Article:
My Mother

by Donna

Clockwise from top left: Patty, Donna and Elita

My Mom was different from other moms. Like most parents, she did what she thought was best for us. But because things were harder for her, she went out of her way to do things that a normal parent wouldn't have considered possible at that time. She would take us to the beach or some other activity just about every day that we were free from school, just to keep us busy. I have so many wonderful memories of recreational activities my Mom got us involved in, because it was easier for her than just interacting with us at home. Beaches, Boonie Stomps, T-ball and Girl Scouts, my Mom was the original Soccer Mom, a generation before the term had been invented. For any autistic parents out there, this is a great strategy to spend time with your children without actually having to talk to them!

My Mom and I went to college together for a few years. I think I did better having her there for advice and as a role model. I certainly enjoyed the one class we took together. It was Freshman English. The poor teacher was just not up to teaching a class to a former journalist and her opinionated daughter. I almost feel sorry for him.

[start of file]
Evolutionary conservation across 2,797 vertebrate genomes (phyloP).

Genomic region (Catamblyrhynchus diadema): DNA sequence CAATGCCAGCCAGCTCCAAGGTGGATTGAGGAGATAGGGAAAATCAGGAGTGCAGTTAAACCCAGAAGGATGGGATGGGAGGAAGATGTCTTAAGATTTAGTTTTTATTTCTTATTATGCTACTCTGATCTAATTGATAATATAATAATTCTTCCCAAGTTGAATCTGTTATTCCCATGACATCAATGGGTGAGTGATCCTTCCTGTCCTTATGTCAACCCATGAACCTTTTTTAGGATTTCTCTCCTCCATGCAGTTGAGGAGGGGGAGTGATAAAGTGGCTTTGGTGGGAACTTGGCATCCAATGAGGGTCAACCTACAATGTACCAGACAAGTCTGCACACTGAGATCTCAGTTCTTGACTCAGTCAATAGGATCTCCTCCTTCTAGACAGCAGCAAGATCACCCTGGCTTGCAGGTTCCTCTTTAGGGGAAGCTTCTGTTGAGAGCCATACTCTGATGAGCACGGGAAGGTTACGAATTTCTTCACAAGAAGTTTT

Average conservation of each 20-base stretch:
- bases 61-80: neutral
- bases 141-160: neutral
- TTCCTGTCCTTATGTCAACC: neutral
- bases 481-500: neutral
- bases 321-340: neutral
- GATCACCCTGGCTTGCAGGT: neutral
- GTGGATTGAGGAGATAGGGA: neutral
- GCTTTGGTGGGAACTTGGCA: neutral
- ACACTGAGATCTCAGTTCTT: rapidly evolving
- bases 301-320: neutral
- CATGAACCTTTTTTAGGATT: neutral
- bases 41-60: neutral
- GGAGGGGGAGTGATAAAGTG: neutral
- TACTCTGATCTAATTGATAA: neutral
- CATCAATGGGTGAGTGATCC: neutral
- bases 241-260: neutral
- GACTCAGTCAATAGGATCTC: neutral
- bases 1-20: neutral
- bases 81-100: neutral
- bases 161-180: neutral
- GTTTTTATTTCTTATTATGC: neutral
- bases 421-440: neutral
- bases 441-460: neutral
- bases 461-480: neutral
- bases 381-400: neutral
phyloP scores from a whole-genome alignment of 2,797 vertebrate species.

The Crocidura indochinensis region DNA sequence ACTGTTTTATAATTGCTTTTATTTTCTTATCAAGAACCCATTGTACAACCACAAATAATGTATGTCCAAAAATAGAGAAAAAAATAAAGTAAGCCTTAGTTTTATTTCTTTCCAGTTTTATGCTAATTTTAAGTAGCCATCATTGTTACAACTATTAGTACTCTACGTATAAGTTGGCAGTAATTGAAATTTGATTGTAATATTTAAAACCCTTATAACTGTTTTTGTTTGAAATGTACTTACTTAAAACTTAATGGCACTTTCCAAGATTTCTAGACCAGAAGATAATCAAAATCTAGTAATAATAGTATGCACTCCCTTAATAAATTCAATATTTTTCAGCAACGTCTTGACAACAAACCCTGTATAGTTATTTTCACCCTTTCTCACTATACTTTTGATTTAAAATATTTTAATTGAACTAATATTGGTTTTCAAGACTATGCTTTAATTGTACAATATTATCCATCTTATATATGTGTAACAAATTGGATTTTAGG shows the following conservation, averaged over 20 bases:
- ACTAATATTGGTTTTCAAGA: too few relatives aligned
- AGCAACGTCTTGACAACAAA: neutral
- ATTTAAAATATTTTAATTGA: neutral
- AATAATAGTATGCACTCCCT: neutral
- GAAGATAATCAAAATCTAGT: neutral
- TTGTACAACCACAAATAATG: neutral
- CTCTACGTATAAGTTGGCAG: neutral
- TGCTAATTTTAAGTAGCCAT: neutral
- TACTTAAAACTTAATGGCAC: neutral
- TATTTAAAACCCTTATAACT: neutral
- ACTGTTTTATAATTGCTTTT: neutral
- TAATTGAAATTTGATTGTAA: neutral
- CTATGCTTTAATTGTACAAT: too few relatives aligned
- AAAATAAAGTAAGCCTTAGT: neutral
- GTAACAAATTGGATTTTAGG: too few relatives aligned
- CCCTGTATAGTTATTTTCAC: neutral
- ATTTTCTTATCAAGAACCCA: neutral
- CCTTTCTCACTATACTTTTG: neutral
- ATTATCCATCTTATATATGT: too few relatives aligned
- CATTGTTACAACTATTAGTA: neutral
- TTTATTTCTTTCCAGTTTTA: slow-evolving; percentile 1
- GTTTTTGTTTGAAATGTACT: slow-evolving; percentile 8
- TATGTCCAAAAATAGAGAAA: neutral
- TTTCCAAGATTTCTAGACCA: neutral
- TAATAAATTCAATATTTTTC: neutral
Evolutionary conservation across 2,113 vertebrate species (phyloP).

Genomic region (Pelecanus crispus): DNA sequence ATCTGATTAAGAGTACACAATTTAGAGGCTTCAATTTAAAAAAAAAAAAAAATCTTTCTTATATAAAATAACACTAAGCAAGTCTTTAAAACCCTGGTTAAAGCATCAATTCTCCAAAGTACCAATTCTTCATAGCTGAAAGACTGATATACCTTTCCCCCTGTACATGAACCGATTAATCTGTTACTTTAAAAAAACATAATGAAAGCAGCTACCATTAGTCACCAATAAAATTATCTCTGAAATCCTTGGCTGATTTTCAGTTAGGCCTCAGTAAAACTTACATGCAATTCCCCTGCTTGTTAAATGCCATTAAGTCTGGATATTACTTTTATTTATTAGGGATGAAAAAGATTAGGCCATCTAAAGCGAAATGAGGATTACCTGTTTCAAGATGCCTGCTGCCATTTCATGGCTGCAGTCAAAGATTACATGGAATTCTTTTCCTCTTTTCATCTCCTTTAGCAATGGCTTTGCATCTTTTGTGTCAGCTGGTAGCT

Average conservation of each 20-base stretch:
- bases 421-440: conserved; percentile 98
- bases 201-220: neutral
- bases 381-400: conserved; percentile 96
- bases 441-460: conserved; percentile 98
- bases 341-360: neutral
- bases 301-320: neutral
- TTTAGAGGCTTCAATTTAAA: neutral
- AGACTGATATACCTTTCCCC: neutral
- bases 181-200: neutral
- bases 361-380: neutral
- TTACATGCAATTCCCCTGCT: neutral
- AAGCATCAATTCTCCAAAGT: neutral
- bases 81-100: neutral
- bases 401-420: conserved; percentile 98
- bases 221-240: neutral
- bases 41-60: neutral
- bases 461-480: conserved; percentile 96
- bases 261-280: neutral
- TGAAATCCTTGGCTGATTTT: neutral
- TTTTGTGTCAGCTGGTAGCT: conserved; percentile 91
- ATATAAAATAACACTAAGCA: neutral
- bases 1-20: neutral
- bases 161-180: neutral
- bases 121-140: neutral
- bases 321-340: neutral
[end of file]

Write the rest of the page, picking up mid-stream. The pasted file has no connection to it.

Mom always seemed to be confused about what was going on around her. And yet, she always knew what the right thing to do was. Early on I learned that I could ask her a succession of questions, each more specific and difficult to answer than the last, and that she would do her best to answer them. She never learned to tell the difference between when I sincerely wanted an answer, and when I just wanted to see if she could answer. I learned from her that there is no question too small or too big to find an answer for. Today, I try to give my own children the same effort, unless of course they are just being silly (I have the ability to tell the difference!). I also learned that no question should be left unanswered. My Mom would spend days, or even weeks, trying to find an answer to questions that most people would do their best to forget. Her answers were always sincere and thoughtful, and she would always admit that she could be wrong.